Smith Thompson to MVB, 30 January 1821

Smith Thompson to MVB, 30 January 1821

Washington

My Dear Sir,

What can be the reason I cant hear from you occasionally. Is your time so much taken up in matters of more importance, that you have no leisure to write or are you afraid your letters will get into the hands of your Friend the Governor? I think you need not be ashamed of your postmaster letter. You know the rule of law is that you must take the whole story together, and assuming your charges to be true, a prompt removal was necessary. The manner in which his Excellency has supported his charge against the administration here, is so far as I have heard a subject of ridicule. But it deserves some more severe epithet, as he attempts to support by falsehood and perjury. Who and what is his man Ketchum. His story appears to be the most barefaced lie that was ever told. I wish Sutherland would furnish something on the charge against him, as I am satisfied it is untrue so far as relates to the threats against Ch. Lansings tenants. The subject I see is refered to a joint Committee: What course is intended to be adopted? Would it not come within the scope of the resolution to furnish the public with some information as to the proportion of the Officers of the General Government who supported Mr Clinton. I am persuaded however you will manage the matter discretely and make the most out of it. I suppose the question of Senator will soon be settled. It seems to be the general impression that you are to supply the vacancy. I hope some attention will be paid to the selection for the other house, and that New York may be restored to the rank and influence to which she is entitled. You recollect I had some conversation with you respecting appointments in Dutchess County, and suggested that you had better leave the appointments in that County pretty much to the members of assembly. Great prudence is necessary or Dutchess will relapse. The present Delegation was sent by the old republican party, and I think would be most likely to represent their wishes. New converts must not have too much to say or jealousies will be excited. We have not any thing here of much importance except what you see in the public papers. The army will no doubt be reduced. It is not however certain that the Bill which has passed the house will succeed in the Senate. It is a little uncertain what will be the result. No measures will I think be adopted materially affecting the navy. I shall be very glad to hear from you whenever you can find a few leisure minutes.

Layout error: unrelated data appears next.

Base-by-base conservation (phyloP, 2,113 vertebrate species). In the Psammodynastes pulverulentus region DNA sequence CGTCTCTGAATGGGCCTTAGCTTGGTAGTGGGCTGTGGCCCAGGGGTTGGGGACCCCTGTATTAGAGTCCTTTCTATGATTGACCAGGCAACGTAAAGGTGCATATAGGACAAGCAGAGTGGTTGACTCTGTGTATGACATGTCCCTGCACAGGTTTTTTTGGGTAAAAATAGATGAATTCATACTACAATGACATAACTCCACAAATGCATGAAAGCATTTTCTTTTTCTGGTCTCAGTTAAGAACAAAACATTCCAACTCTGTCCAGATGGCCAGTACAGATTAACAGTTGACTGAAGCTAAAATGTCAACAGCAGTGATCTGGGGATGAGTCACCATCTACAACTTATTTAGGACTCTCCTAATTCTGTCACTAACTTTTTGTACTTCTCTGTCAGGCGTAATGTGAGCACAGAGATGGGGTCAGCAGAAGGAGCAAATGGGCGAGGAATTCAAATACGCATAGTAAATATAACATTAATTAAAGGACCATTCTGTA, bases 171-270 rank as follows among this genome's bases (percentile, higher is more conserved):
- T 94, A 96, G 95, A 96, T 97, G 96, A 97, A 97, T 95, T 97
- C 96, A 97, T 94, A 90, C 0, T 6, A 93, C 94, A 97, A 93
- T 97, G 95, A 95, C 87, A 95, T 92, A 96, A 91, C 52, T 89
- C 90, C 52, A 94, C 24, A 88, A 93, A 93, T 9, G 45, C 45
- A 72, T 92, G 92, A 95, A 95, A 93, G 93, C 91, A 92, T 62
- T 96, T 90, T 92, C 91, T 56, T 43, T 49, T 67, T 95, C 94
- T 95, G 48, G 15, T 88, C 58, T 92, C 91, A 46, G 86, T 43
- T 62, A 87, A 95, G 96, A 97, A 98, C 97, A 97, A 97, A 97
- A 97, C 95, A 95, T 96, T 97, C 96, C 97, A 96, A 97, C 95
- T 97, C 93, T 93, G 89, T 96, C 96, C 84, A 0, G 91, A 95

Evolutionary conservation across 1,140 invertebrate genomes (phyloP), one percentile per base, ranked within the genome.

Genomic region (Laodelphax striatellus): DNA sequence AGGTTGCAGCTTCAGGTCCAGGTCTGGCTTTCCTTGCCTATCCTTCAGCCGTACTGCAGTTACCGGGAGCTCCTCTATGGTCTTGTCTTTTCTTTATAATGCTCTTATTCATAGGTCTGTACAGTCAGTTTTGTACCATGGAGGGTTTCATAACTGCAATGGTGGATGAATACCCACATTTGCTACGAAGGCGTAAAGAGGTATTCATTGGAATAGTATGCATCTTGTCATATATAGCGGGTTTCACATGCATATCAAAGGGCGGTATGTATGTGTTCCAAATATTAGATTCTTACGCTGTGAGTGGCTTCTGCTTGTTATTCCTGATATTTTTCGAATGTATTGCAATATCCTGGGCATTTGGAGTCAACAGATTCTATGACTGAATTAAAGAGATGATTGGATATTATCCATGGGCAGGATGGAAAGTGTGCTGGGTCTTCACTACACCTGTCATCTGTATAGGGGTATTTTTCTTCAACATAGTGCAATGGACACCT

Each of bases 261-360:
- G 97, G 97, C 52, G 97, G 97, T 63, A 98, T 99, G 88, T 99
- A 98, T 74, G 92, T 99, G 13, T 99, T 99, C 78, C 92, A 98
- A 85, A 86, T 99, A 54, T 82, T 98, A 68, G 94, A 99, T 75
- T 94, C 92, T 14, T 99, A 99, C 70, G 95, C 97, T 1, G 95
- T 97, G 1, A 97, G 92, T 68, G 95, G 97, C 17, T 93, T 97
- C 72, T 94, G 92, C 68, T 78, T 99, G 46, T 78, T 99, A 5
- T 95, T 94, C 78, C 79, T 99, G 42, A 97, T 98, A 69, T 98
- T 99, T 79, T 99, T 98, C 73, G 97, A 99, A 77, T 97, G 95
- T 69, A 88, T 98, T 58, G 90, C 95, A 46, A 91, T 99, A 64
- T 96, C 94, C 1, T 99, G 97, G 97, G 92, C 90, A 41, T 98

Yours very Sincerely

Smith Thompson

PS. Have you done any thing about my house on the hill?

Docket:

Smith Thompson

Jany 30st 1821

N.Y. politics

Editorial Process Complete